This week, we’re taking a look at possibly one of the most unusual peripherals available – The Game Boy Radio.
One of the most interesting aspects of Nintendo’s original handheld was the vast quantity of plastic you could strap onto it. There were useful essentials like screen lights and Game Genies, alongside other products that were not quite so useful, such as those that added joysticks and larger buttons. Throughout the system’s life and leading up to the Pocket, Light, Color and Advance, there was big business in developing and selling all sorts of tat.
I have quite a few oddities in my collection, and today I’ll be showing you one of the strangest – This Boom Box Boy. I honestly have no idea how it ended up in my collection, as I never bought it. I think a retailer may have bundled it in with another order.
Unboxing the Boom Box Boy Game Boy Radio
This device comes in many different packages, from many different peripheral manufacturers, but the device itself is usually the same – A transparent lump of plastic that snaps onto either a Pocket or Color system, by plugging into the EXT port on the system, while jamming itself into one of the screw holes on the rear of the system. The only problem is, that it also completely blocks access to the volume control on your system, so you’ll have to turn it down before you attach the radio.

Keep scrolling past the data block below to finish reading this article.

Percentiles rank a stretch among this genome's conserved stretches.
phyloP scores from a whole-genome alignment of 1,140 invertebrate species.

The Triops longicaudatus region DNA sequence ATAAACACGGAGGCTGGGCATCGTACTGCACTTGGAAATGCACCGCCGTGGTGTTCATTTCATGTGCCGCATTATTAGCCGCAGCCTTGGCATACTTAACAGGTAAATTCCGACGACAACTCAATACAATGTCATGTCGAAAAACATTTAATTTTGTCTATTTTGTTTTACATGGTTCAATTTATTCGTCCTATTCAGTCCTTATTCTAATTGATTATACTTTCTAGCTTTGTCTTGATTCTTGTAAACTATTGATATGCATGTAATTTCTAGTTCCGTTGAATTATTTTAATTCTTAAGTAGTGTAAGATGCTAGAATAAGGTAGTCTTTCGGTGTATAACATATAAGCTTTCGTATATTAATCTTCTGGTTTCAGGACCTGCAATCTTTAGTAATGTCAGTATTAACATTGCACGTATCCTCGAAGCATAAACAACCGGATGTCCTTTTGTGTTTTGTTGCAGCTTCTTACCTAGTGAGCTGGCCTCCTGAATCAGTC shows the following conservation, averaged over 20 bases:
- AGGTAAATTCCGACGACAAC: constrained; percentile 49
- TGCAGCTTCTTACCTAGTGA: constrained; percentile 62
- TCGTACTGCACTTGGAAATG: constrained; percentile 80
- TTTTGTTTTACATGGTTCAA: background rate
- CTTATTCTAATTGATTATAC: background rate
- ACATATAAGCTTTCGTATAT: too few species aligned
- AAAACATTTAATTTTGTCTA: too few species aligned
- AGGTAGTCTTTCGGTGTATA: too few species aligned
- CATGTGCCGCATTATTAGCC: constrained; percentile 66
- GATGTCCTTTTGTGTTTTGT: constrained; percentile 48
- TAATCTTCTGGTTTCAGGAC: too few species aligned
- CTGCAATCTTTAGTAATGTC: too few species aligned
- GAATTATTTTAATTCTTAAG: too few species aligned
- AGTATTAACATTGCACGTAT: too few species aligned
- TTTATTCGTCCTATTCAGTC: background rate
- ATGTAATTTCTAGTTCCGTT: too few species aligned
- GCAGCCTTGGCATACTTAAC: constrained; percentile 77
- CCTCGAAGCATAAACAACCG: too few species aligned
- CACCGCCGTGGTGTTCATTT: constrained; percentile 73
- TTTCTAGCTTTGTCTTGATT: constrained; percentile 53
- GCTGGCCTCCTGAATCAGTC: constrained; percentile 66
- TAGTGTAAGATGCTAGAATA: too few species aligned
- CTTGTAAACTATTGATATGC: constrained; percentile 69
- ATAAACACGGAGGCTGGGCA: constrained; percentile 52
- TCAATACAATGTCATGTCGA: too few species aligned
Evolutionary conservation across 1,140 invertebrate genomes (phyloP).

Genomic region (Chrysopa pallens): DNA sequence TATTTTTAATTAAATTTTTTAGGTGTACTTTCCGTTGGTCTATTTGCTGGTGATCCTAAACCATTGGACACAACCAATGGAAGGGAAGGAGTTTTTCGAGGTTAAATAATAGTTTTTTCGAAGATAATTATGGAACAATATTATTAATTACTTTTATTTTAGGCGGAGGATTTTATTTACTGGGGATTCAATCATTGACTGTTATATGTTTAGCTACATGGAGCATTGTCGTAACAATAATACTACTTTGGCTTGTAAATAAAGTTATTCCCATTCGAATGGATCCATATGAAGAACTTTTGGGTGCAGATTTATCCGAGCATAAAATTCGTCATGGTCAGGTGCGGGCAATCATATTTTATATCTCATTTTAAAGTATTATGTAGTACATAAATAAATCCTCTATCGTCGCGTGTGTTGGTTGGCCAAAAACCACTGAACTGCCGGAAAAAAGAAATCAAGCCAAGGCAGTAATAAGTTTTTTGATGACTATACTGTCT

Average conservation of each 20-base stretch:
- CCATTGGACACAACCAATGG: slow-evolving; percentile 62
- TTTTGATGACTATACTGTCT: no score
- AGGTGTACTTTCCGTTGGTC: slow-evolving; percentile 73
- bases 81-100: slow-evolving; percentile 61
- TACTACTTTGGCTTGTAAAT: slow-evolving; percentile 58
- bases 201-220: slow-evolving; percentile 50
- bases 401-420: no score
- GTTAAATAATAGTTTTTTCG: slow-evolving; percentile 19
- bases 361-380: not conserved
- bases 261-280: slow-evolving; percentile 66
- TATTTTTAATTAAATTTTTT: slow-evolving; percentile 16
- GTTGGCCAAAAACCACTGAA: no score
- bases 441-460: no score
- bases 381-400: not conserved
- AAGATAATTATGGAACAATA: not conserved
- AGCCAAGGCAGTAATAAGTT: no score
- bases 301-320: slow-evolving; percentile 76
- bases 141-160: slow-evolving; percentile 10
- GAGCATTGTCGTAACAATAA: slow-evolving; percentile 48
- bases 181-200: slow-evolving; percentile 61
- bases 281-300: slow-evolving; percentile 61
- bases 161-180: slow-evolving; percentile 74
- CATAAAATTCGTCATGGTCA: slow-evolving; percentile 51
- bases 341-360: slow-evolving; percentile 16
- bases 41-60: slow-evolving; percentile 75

The Boom Box Boy Game Boy Radio is simple to use, in theory. You switch your Gameboy on, and it delivers power to the radio – Just plug in some headphones, either the ones included or your own and enjoy some tunes while you play your handheld.
However, it’s not simple as that, because using the Boom Box Boy is both easy and unfathomably difficult to use in practice. The unit has just two buttons – One to scan through the FM wavelength, and another to reset back to the beginning. Every time you hit the scan button, it plays the next radio station along the way – But with no way of knowing what frequency the radio is currently tuned to, the whole exercise is an excruciating one as you hope that a) You can actually pick up the signal for the radio station you want to listen to, and b) That you can even find it. The final kick in the teeth is the fact that it doesn’t save the frequency when you power the unit off, either – So you have to scan channels all the way back from the beginning.
And if and when you find your desired radio station of choice, you have a three-way switch to select different volumes, and all of them are far too loud.
So basically, the Game Boy Radio pretty much fails as a product. At the time this peripheral was released, everyone at least had a half-decent portable music player, most likely a CD player or even a digital music player. I can’t figure out the point of this piece of plastic, I mean who makes an FM radio that doesn’t tell you what frequency you’ve selected. Of all the things you could buy for your Pocket or Color system, this is probably one of the worst.